The new factories that are being set up in Ethiopia are not only looking for a technological base to reduce risks or labor costs, but are also adapting to a new reality in retailing, were players have stopped buying large volumes to focus on very short series. The automation and robotization of the factories will make it possible to accept orders of 10,000 units, 1,000 units and even 500 units.
From Fast Fashion to Ultra Fast Fashion.
The rotation of collections expands among retailers looking to find the formula to escape discounts and promotions and sell the maximum number of garments at full price. Along with this, there is the advance of ecommerce, which puts even more pressure on retail margins because of the high logistical costs involved, but from which no one can escape.
The formula of fast fashion, therefore, is becoming more sophisticated towards ultra fast fashion with a view to achieving maximum flexibility in the search for personalization.
The objective is to eradicate stocks in order to avoid discounts and sales. In this sense, technological innovation in apparel seeks the formula to solve this equation.
This flexibility also emphasizes the nearshoring of production to consumer markets, in the phenomenon that Farías describes as the industrial “neo-relocalization” of textiles. For the European Union, sourcing in fashion has long been positioned in Turkey, Eastern Europe, Morocco and Portugal, four poles with strong competition between them. Next to them, the unbeatable Italy, which survives by playing in another league, the premium and luxury sector.
This new production in proximity, therefore, will not be labor-intensive, but will be technologically very advanced to maintain the just-in-time and prices demanded by the market with the minimum penalty to margins.
Concentration: natural selection based on efficiency.
But this change of scenery will mean a scourge to the current business structure in fashion sourcing because retailers’ pressure on margins is passed on to the entire supply chain. Each of the links transmits this pressure to the immediately preceding one.
The efficiency demanded by this new scenario of ultra-narrow margins clashes head-on with the atomized and blurred structure of the entire textile industry. Despite the existence of large verticalized groups, the bulk of the sector is made up of medium and small companies that are highly specialized in their link and, for the time being, the different phases of the supply chain are still light years away from being integrated. However, industry experts observe a natural trend towards concentration in search of efficiency.
The weakest players in this process of thinning the productive structure are those suppliers that do not seek strategic alliances to gain speed, agility and flexibility, as well as intermediaries. There are experts who exemplify this with the automobile industry, with very structured assembly lines and very sophisticated systems for the supply of components.
Two years ago Li&Fung presented a roadmap to turn its supply process around and adapt to the new order of fashion business based on the omnichannel, immediacy and customization. Last year, the company teamed up with US-based Softwear Automation to develop the first fully robotic T-shirt production line. The rest of the fashion industry operators will be aligning themselves in the coming years with the strategy outlined two years ago by the Chinese titan of sourcing.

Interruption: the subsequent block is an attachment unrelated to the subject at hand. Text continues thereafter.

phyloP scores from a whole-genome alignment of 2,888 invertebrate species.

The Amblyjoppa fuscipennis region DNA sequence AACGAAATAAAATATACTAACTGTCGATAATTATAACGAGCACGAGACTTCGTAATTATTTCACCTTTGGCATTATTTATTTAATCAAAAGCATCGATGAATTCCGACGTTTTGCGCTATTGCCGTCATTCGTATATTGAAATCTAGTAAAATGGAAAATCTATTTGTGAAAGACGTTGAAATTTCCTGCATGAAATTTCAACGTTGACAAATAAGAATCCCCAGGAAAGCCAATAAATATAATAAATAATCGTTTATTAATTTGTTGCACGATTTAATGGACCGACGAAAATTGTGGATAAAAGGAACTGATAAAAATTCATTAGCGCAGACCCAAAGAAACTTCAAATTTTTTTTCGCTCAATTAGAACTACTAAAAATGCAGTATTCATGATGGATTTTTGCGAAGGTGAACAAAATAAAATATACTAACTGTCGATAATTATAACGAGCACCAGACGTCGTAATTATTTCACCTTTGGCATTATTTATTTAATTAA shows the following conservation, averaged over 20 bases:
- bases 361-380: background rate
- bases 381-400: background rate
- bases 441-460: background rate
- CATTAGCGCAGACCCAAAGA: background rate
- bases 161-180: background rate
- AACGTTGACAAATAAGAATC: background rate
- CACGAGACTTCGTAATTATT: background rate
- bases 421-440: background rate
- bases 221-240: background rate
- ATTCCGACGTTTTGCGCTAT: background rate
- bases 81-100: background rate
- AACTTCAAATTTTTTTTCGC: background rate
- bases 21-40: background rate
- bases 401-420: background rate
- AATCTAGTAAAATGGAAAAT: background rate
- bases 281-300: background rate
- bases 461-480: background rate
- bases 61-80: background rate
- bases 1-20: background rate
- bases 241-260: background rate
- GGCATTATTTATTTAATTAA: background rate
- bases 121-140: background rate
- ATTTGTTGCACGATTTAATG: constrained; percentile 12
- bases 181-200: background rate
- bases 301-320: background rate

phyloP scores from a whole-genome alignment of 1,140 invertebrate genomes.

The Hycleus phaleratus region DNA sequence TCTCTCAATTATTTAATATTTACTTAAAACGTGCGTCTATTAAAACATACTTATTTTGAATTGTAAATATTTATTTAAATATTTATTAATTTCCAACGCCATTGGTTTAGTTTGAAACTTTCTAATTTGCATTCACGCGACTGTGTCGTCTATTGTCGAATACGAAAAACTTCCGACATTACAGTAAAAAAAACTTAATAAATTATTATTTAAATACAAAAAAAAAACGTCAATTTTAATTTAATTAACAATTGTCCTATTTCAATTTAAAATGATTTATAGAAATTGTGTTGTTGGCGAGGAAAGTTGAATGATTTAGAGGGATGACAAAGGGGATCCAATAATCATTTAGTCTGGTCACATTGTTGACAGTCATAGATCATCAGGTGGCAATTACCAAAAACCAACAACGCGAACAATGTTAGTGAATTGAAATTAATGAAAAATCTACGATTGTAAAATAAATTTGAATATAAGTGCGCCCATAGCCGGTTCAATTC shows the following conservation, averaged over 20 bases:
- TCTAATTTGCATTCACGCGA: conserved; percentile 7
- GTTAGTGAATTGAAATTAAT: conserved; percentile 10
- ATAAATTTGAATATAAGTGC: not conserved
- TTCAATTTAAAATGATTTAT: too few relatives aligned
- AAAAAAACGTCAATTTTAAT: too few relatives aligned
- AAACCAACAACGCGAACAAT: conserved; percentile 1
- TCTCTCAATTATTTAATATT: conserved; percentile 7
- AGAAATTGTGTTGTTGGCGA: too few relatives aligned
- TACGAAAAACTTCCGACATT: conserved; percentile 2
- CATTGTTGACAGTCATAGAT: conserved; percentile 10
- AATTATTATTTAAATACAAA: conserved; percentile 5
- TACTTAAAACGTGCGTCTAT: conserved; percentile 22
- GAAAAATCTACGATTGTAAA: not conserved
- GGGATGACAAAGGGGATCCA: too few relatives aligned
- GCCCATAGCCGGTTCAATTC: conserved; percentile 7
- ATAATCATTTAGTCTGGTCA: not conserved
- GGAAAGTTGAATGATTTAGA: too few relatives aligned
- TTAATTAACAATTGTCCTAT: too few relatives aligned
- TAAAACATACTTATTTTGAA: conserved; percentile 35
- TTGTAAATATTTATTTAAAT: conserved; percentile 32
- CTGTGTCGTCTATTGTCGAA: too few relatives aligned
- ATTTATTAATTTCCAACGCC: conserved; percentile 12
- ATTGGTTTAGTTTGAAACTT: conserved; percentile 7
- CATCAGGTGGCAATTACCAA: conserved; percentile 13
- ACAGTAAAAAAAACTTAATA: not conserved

From outsourcing to in-house production, the other twist of retailing.
In an environment of increasingly narrowing margins, regaining control of a part of the production is not so far-fetched. Thus, after decades of outsourcing production processes in order to adjust the operation to the core business, the new paradigm in which the fashion industry is entering does not rule out internalizing them again.
Costs are the main advantage of the return to in-house manufacturing (as long as it is technologically advanced). In an environment in which intermediaries will be dispensed with in search of the most seamless sourcing possible, having control over part of the production oxygenates margins, provides speed and flexibility. Adidas launched its first speedfactory in 2017 in the German town of Ansbach, a fully automated and robotized production center, equipped with simulation and data analysis software, 3D devices and machinery and robotics to produce molded and customized shoes. The group launched the second shortly thereafter in Atlanta, USA.
A year earlier, the venture capital group Apollo teamed up with Nike to create vertical hubs of sourcing in North and Central America fully robotic to manufacture custom products in proximity. In 2016, Fast Retailing, the owner of Uniqlo, formed a joint venture with knitting manufacturer Shima Seiki to build a joint factory in China.
The luxury sector has also been investing in reinstating production for several years.
The giants of this sector not only make strategic acquisitions from some of their suppliers to ensure the supply of very exclusive items, but also choose to open their own factories.
Two new Louis Vuitton factories in France, designed to reduce delivery times to one week, are scheduled to open this year. In its country of origin alone, the company has 16 factories with more than 4,000 workers. Hermès, in turn, set up another factory in France this week to strengthen the production of fur products.